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Upgrading the SSO Server/Client

These upgrade instructions only apply to those who have previously installed an older version of the SSO Server/Client. The SSO Server and SSO Client communicate with a tightly bound protocol. Major version number jumps in the software package (e.g. 1.0 to 2.0) indicate that the underlying protocol and/or database schema has changed significantly and that all server and client components have to be upgraded. Smaller version jumps (e.g. 2.0 to 2.1) indicate that there have been no protocol/database schema changes and upgrading just the server and whatever clients need to use a new feature will be necessary.

If you use the "Security Through Obscurity (STO)" feature of the SSO server, the 'admin.php' and 'endpoint.php' files will need to be uploaded separately to their respective directories on the web server when uploading files (i.e. 'admin_...' and 'endpoint_...'). If the files are uploaded by accident to the root SSO server directory with STO enabled, they won't function at the default location and the SSO client may not work properly because they will still be using the previous version of the endpoint. STO makes it harder for a hacker to find the location of the admin and endpoint but also adds a little extra time to the upgrade process.

Major Version Upgrades

Major version upgrades take time to complete and can be a little nerve-wracking. You should schedule time for the SSO server and client to be offline/unavailable in which to work. Total time for a major version upgrade depends on a lot of factors, including how large the database is, if there are schema changes, how many clients need to be upgraded, etc.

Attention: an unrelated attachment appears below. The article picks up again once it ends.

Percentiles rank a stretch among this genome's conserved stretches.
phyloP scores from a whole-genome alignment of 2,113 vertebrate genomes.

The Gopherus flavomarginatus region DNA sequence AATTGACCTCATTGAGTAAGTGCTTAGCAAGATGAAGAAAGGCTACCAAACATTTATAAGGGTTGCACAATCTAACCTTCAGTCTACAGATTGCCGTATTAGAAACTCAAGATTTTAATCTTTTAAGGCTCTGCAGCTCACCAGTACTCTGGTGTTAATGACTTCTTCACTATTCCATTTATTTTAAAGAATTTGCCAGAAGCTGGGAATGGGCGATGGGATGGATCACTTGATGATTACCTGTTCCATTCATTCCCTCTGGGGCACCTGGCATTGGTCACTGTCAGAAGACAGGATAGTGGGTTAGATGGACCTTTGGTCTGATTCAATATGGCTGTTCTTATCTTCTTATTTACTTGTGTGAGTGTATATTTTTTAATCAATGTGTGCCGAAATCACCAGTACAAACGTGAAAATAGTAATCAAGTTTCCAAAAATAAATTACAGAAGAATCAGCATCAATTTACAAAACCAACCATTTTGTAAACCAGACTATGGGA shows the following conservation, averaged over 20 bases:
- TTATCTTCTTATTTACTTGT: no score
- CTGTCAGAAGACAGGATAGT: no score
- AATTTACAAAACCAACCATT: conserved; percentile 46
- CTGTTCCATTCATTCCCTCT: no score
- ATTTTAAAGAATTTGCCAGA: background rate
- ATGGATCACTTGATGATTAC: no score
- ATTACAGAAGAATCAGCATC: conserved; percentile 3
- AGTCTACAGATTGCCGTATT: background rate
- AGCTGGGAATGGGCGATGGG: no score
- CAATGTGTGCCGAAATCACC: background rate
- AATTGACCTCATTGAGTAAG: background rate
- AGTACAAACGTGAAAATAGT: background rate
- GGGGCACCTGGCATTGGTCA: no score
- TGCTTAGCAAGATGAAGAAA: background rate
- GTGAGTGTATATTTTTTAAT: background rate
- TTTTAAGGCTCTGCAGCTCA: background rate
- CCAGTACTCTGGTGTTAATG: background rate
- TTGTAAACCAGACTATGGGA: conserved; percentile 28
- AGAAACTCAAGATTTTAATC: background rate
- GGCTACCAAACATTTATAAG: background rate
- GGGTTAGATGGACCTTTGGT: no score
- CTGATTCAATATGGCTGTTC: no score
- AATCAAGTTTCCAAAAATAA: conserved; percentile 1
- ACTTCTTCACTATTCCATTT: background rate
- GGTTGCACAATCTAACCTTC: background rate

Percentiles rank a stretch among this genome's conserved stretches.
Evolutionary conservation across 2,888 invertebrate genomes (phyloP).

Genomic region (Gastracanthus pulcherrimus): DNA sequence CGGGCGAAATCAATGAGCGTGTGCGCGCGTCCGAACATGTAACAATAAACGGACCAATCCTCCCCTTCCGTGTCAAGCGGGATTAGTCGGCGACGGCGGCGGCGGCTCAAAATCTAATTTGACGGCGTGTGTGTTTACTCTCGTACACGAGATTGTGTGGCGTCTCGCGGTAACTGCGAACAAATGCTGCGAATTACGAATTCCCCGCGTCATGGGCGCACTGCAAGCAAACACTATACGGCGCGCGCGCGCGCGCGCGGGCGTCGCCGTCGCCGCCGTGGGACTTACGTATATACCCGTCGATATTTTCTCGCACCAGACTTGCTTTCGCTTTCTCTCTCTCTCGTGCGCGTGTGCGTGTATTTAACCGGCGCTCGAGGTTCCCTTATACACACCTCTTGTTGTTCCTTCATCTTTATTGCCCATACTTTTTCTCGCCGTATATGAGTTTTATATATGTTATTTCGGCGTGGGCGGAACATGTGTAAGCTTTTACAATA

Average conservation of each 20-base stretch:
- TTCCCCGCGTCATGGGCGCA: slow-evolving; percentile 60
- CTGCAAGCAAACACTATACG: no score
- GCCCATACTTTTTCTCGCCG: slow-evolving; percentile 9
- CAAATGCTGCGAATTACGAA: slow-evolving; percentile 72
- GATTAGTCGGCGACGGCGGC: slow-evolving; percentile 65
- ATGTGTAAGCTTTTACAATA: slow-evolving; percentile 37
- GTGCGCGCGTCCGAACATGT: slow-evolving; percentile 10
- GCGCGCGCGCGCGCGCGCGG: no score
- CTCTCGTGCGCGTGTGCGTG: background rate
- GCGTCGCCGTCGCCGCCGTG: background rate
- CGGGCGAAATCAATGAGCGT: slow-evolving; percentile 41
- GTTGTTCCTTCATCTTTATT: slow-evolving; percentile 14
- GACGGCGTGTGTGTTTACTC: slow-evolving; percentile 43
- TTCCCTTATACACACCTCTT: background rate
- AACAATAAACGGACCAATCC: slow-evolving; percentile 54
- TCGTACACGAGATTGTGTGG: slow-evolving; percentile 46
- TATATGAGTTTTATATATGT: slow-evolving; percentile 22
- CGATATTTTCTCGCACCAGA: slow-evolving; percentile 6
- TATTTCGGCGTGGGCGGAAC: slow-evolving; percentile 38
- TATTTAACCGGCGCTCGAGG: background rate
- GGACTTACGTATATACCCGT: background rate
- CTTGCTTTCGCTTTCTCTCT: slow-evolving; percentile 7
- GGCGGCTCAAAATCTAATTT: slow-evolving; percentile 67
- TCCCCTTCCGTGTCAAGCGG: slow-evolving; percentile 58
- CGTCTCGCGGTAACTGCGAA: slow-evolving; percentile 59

The upgrade procedure is as follows:

  • Back up your database in case something goes horribly wrong.
  • Read the official forum post carefully to understand the impact.
  • Download the latest SSO Server/Client package, extract, and upload the 'server' files to the correct locations. It is safe to overwrite existing files.
  • You may wish to write an 'upgrade_hook.php' file to restrict how and where it may be run (e.g. by IP address). For medium-sized databases, the recommendation is to restrict the upgrade tool to only run from the command-line.
  • Run 'upgrade.php' either via a web browser or the command-line. The command-line is generally more reliable because scripts can't get killed off by the web server for running too long.
  • Delete 'upgrade.php' off the web server. It technically shouldn't be possible for it to run again, but it is better to be safe than sorry.
  • Upload the 'client' files to every client installation's directory. Again, it is safe to overwrite existing files.
  • Test each client to make sure nothing broke during the upgrade.

And that's it. If you encounter any problems upgrading, visit the forums.

Minor Version Upgrades

Minor version upgrades take less time and planning to execute than major version upgrades. The upgrade procedure is similar to major version upgrades:

  • Back up your database in case something goes horribly wrong.
  • Download the latest SSO Server/Client package, extract, and upload the 'server' files to the correct locations. It is safe to overwrite existing files. Don't upload 'upgrade.php'.
  • Upload the 'client' files to every client installation's directory that needs access to new features/changes. Again, it is safe to overwrite existing files.
  • Test each client to make sure nothing broke during the upgrade.

And that's it. If you encounter any problems upgrading, visit the forums.